B&W CM Series surround speaker system

A company with B&W's resources, experience, and technical know-how can pretty much build what it wants. What B&W chose to do in the CM Series is blend good looks, high build quality, and typically rich "British sound" into an affordable package—something easier said than done.

Quality industrial design is usually measured by its subtlety, and this one scores high with its pleasing, graceful, low-key look. The CMs' cabinets are superbly constructed and finished. The brushed-aluminum baffle plate, the tweeter ring's lower curved accent, the look, shape, and color of the other two drivers, and the smooth, almost seamless veneer of light maple (the system is also available in rosenut and black ash) add up to a visual elegance that will go well in many living rooms.

Surprisingly, the floorstanding CM 4s are unshielded, and therefore not intended for placement directly next to a CRT television. The 3-foot-tall CM 4's rear port makes near-wall placement somewhat problematic. B&W deals with this by supplying foam bungs that you can put in the speakers' ports to restrict airflow. The result is reduced midbass output.

The CM 4 is described as a "21/2-way" speaker. It features a 61/2-inch aluminum-cone bass driver that responds up to 150Hz. The 61/2-inch woven-Kevlar bass-midrange driver also handles low bass, but is allowed to extend up to the somewhat high (4kHz) midrange-tweeter crossover. This arrangement is said to provide the advantages of a large bass-radiating area from two drivers, while limiting intermodulation distortion and other problems associated with forcing a single large bass driver to handle the midrange and low bass. The low-frequency response is rated down to 38Hz.

The CM 4s strike me as offering extremely good value for the money—at least from a physical standpoint. When you consider that the average high-quality consumer audio product sells for several times what it costs to build, it's impressive that B&W can offer this level of quality to the consumer for $1500/pair.

The $550 rear-ported CM C center-channel speaker features a traditional woofer-tweeter-woofer configuration with a twist: one 51/2-inch woven-Kevlar woofer handles only frequencies below 400Hz, while the other extends its response to the 4kHz crossover to the 1-inch aluminum-alloy Nautilus tweeter. The CM C is magnetically shielded.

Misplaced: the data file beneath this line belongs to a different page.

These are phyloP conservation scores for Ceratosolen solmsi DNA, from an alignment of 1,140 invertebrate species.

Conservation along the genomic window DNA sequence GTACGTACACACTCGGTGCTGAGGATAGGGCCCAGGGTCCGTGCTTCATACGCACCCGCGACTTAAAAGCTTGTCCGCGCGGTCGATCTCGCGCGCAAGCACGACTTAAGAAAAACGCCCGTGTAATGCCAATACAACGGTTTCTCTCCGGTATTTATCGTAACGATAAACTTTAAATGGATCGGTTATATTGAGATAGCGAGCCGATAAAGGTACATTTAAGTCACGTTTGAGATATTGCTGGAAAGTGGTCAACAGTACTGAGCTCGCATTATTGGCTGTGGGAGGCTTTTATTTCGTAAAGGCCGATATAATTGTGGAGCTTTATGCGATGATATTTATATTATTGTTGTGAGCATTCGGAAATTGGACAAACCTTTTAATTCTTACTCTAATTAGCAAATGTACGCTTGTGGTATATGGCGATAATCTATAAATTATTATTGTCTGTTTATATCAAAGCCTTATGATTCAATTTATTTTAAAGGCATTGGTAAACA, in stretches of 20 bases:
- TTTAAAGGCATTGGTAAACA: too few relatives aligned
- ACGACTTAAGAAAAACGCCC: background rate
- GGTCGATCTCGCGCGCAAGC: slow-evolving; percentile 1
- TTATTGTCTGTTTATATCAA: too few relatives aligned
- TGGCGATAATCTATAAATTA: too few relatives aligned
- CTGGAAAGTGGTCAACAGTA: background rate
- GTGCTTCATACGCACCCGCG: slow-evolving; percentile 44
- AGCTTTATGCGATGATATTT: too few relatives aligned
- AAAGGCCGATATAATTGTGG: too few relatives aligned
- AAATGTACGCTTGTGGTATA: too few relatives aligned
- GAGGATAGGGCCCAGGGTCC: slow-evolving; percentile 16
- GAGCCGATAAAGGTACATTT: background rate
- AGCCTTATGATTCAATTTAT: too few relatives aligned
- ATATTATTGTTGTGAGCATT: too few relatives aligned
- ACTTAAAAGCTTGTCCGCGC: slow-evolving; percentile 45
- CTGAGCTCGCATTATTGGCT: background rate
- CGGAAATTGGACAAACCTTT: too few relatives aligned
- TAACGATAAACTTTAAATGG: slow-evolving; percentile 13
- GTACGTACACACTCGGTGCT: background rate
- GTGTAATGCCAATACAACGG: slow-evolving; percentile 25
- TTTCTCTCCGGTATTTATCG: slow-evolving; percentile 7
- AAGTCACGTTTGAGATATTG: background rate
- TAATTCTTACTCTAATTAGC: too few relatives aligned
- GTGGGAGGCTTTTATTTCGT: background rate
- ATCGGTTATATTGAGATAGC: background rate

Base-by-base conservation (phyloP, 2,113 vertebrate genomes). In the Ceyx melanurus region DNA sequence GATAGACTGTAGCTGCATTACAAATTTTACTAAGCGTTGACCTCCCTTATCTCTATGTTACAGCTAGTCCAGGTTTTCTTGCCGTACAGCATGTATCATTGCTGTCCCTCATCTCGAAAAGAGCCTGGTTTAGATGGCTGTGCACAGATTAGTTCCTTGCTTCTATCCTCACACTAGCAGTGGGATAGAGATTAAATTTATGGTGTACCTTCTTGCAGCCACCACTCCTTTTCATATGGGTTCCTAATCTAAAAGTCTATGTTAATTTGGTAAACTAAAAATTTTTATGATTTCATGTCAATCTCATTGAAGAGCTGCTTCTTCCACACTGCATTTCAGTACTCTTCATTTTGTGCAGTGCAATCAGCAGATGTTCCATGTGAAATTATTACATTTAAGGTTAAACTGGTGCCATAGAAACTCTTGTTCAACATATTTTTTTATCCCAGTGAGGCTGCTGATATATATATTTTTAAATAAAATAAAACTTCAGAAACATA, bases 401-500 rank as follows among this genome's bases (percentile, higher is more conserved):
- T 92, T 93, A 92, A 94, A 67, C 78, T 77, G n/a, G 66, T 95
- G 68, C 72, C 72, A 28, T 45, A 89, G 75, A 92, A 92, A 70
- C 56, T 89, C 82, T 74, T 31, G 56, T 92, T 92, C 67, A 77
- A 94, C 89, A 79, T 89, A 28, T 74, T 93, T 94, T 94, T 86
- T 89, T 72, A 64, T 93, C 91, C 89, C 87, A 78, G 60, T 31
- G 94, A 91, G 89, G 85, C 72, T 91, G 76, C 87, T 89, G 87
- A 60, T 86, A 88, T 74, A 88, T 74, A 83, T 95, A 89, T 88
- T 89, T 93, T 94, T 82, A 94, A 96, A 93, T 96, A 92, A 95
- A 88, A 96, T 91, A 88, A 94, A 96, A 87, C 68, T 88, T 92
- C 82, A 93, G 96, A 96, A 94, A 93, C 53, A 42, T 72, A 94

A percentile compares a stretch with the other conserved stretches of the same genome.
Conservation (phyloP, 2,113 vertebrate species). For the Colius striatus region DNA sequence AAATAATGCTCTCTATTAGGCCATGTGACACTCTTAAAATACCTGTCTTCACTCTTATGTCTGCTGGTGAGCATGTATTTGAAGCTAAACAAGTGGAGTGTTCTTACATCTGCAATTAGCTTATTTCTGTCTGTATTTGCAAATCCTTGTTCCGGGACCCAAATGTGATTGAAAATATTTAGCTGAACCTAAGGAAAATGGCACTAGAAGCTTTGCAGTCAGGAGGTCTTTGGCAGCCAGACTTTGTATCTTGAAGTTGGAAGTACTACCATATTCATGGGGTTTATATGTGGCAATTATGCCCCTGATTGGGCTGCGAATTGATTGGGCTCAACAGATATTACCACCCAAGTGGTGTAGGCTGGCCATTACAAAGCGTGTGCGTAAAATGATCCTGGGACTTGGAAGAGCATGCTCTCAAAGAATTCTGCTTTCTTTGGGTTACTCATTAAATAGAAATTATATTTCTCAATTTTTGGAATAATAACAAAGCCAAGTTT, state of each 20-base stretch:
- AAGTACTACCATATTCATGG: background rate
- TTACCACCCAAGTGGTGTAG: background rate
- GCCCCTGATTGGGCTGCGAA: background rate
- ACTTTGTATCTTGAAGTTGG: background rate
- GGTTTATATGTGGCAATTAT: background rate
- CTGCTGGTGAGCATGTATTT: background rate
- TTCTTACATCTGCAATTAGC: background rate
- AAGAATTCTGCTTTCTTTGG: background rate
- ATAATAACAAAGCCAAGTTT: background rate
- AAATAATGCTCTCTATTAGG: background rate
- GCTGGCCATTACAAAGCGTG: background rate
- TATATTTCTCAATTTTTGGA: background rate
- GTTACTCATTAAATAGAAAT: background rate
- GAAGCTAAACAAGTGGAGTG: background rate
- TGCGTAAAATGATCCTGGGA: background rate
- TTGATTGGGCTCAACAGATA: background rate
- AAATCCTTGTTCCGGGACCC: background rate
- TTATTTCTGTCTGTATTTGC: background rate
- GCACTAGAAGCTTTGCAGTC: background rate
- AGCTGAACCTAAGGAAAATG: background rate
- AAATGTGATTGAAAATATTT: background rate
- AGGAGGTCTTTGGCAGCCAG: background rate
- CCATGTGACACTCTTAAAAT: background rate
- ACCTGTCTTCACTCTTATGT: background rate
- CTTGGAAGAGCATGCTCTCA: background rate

The CM 2, a standard 2-way rear-ported speaker, is deeper, larger, and more expensive at $900/pair than many surround speakers. It features the CM 4's bass-midrange unit and tweeter. Response is rated down to 65Hz (-6dB at 49Hz). You might be thinking that perhaps you could save $600 by building a system around two pairs of CM 2s. You'd be correct, but once you add the cost of high-quality stands, would it still be worth it? Maybe. Depends on the elasticity of your budget.

Additional design features in all the CM models include an internal, tapered tube that loads the 1-inch aluminum-alloy dome tweeter the same way as in B&W's high-end Nautilus loudspeakers, and the company's FlowPort bass enclosure venting. The latter uses golf ball-like dimples in the ports to reduce the port noise common in such designs. There is also a moving, bullet-shaped "phase plug" at the center of the bass-midrange cone designed to reduce the directionality of that driver's top-end response.

I placed the five CM speakers in the usual positions in my living room: CM 4s flanking my 55-inch Philips HDTV, CM C atop the TV and firing down directly at the listening position, and C 2s on stands at ear height, also aimed at the listener. That's what I love about reviews of home-theater speakers: no obsessive moving and aiming. Most of you will have next to zero flexibility when it comes to placement, and so do I. Ask my wife.

At the time of this review, B&W's ASW-CM powered subwoofer (which costs $1300, is available in the same finishes as the speakers, and has a 10-inch driver and 500-watt amplifier) that goes with this system was not yet available, so I used my Aerial SW12. This was, admittedly, overkill—at roughly $5000 (depending on finish), the SW12 costs more than the five B&Ws combined. But I also tried running the fronts full-range for both movies and surround-sound music, to see how that sounded. I drove the system with my reference Integra DTR 9.1 receiver, the Kenwood VR-5900 Sovereign (reviewed in the June 2002 Guide), and, right at the end, by five Musical Fidelity M-250 monoblock amplifiers driven by a B&K Reference 30 preamp-processor. While each B&W is equipped with two sets of binding posts for biwiring and biamping, I used single sets of speaker cables, as I suspect most buyers will.